Wednesday, April 1, 2015

4/1/15 by Jessica Mulheim Ward

According to Pope Benedict XVI, the purpose of Lent is to keep alive in our consciousness and our life the fact that being a Christian can only take the form of becoming a Christian ever anew; that it is not an event now over and done with but a process requiring constant practice.  He goes on to say, “Let us ask, then:  What does it mean to become a Christian?  How does this take place?”  If individuals are to become Christians they need the strength to overcome; they need the power to stand fast against the natural tendency to let themselves be carried along.

Okay, I’m sure many of you might be wondering why on Earth I’m quoting a Catholic Pope, when I belong to, and am writing for a Presbyterian Congregation.  Truth be told, I have never been very good at coloring in between the lines.  I like to take a little artistic license and dine a la carte at the spiritual buffet of Christianity.  Pope Benedict XVI’s words and ideas resonate deeply for me, especially as they relate to the lectionary reading for today: John 12:27–36.

The very human part of Jesus is speaking when he says, 27) Now my soul is troubled; and what shall I say?  Personally, I identify very deeply with his inner conflict.  For as long as I can remember, I have suffered from a troubled soul.  The trouble of my soul shows up in many forms: depression, anxiety, a feeling of being less than, a constant fear of not being enough, fear of failure and fear of criticism.  All that fear and troubled-ness takes on a life of its own and manifests in anger, irritability, guilt and shame.  So where does that leave me; a wife, a mother, a daughter a sister in Christ who longs to live a life of peace and faith and love?  It often leaves me lost in the dark.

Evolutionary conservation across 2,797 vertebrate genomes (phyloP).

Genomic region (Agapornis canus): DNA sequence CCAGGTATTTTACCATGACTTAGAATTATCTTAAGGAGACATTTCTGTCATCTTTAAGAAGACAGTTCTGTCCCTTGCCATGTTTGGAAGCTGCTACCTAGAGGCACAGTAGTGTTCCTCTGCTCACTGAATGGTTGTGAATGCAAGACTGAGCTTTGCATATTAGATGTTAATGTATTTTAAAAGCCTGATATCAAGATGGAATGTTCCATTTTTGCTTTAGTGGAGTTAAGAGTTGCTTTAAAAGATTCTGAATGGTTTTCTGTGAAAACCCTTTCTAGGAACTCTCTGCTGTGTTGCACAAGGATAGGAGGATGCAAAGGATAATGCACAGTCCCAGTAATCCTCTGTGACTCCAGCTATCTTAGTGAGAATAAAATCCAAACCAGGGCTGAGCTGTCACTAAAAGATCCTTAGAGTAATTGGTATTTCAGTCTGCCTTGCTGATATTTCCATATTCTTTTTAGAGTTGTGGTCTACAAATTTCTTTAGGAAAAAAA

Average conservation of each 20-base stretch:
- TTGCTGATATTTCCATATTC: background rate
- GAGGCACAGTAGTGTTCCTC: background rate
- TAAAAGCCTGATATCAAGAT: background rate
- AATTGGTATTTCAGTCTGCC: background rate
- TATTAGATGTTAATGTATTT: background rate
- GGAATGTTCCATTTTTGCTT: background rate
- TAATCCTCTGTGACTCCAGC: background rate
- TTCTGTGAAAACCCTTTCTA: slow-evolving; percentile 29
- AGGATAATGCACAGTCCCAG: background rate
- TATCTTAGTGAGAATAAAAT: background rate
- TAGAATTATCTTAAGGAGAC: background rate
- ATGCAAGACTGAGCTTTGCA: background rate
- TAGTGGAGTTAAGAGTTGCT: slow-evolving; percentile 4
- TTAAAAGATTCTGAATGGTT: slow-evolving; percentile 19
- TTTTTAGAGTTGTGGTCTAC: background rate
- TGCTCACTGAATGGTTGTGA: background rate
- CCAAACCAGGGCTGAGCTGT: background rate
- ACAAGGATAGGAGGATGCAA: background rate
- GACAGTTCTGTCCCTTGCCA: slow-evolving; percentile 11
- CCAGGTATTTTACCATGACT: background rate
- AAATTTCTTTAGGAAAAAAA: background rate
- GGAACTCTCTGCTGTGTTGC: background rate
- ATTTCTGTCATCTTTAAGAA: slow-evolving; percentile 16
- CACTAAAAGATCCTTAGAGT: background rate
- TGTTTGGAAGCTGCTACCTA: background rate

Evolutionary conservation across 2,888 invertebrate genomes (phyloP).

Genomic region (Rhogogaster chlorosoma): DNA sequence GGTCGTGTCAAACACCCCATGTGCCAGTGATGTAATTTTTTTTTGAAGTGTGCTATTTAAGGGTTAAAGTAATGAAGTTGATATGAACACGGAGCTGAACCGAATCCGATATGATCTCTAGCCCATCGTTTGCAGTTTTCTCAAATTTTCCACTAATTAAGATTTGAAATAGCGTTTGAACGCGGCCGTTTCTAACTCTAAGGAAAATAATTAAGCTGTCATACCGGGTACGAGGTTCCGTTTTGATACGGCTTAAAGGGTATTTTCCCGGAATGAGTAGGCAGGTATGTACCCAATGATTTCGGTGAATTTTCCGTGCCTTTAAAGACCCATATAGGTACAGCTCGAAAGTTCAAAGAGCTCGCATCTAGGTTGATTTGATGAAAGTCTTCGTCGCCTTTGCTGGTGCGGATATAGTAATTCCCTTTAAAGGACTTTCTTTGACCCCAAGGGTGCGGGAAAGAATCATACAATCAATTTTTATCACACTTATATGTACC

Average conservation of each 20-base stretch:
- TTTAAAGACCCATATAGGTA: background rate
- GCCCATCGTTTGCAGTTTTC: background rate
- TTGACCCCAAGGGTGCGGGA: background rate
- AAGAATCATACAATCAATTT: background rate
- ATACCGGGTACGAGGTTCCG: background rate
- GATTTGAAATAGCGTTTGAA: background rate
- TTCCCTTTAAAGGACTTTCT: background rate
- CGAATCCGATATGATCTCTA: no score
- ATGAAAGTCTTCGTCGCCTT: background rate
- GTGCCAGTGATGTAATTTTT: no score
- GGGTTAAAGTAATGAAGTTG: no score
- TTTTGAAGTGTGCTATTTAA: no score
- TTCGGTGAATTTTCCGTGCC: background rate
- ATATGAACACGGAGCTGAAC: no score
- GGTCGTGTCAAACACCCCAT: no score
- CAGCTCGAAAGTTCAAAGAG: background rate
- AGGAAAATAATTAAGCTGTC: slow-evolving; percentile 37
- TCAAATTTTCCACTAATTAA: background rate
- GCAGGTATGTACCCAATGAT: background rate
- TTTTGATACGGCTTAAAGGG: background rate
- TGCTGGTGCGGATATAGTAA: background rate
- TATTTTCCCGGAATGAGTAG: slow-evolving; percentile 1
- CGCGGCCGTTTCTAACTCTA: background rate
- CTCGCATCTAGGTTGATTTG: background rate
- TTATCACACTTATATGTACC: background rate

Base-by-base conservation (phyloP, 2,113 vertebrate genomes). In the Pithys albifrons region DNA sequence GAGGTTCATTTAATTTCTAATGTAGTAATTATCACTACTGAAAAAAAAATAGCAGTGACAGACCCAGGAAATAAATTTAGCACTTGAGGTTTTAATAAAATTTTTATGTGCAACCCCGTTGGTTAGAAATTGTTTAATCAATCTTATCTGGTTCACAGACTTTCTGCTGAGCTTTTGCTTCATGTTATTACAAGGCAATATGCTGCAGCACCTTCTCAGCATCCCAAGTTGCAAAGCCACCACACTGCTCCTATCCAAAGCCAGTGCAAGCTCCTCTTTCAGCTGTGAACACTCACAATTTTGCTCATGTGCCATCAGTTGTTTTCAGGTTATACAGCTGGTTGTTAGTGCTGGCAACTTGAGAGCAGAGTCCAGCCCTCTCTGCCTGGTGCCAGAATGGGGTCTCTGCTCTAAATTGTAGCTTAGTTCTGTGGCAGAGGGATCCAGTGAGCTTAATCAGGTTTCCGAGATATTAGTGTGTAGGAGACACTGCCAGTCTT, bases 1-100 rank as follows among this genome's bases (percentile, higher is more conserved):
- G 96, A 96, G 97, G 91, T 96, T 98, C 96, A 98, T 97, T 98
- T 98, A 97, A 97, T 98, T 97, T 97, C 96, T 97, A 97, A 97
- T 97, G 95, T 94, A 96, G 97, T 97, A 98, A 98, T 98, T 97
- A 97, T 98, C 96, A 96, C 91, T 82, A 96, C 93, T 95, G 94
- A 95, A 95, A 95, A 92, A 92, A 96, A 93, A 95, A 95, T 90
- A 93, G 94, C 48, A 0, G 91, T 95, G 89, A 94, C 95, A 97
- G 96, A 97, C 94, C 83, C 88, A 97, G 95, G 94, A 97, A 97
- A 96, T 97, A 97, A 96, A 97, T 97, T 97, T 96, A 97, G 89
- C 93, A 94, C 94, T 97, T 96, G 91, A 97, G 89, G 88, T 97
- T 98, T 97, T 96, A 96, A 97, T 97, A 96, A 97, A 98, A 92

With this passage I have to remind myself that the beauty of our Savior, Jesus Christ, lies solidly in the truth that he gave his life to carry the sins of our souls away.  Too often I forget what it truly means to be a Christian.  I am so quick to forget what Pope Benedict XIV says, that being a Christian can only take the form of becoming a Christian ever anew.  I find myself constantly being carried away by a current of earthly things: possessions, desires, destinations…all forms of distraction from the eternal flame of God’s love.

And so I’m left to wonder, how can I find the strength to overcome these earthly distractions and creep forward, arm in arm with Jesus, walking my way back to my Heavenly Father who created me in his image?
In John 12:35-36, Jesus addresses this question as clear as day: Then Jesus told them, “You are going to have the light just a little while longer. Walk while you have the light, before darkness overtakes you. Whoever walks in the dark does not know where they are going. Believe in the light while you have the light, so that you may become children of light.”

It’s actually quite simple.  The strength I need to overcome all of my earthly distractions, my pain, and my fear comes only from a willingness to constantly practice my walk with Jesus in the light.  The trouble in my soul constantly lures me into the shadows of this earthly world, but that is not where my Creator wants me to dwell.  Everyday I stumble along my spiritual path, chasing the light and the love that God our Father placed into this realm for us to hold and share.  If I’m willing to practice my faith with reverent dedication, the path is luminous.  I see the light in many places: in my husband and the love he shares with me, in my children and the joy they bring to my life, in the safety of my friendships with people who accept me just as I am, in our church where many of you stand by my side and hold me up as I weather many dark storms, and in the love that my heavenly father gives me everyday through the sacrifice of his one and only son, Jesus Christ.

I am grateful for the opportunity that Lent provides me to refresh my commitment to become a Christian ever anew.  Heavenly Father, please grant me strength for the journey; that I may continue to walk in your beautiful light, leaving the darkness and trouble of my soul behind.  


  1. Jessica, thanks so much for your heartfelt, and well written words.

  2. Well put Jessica. Michael Lampier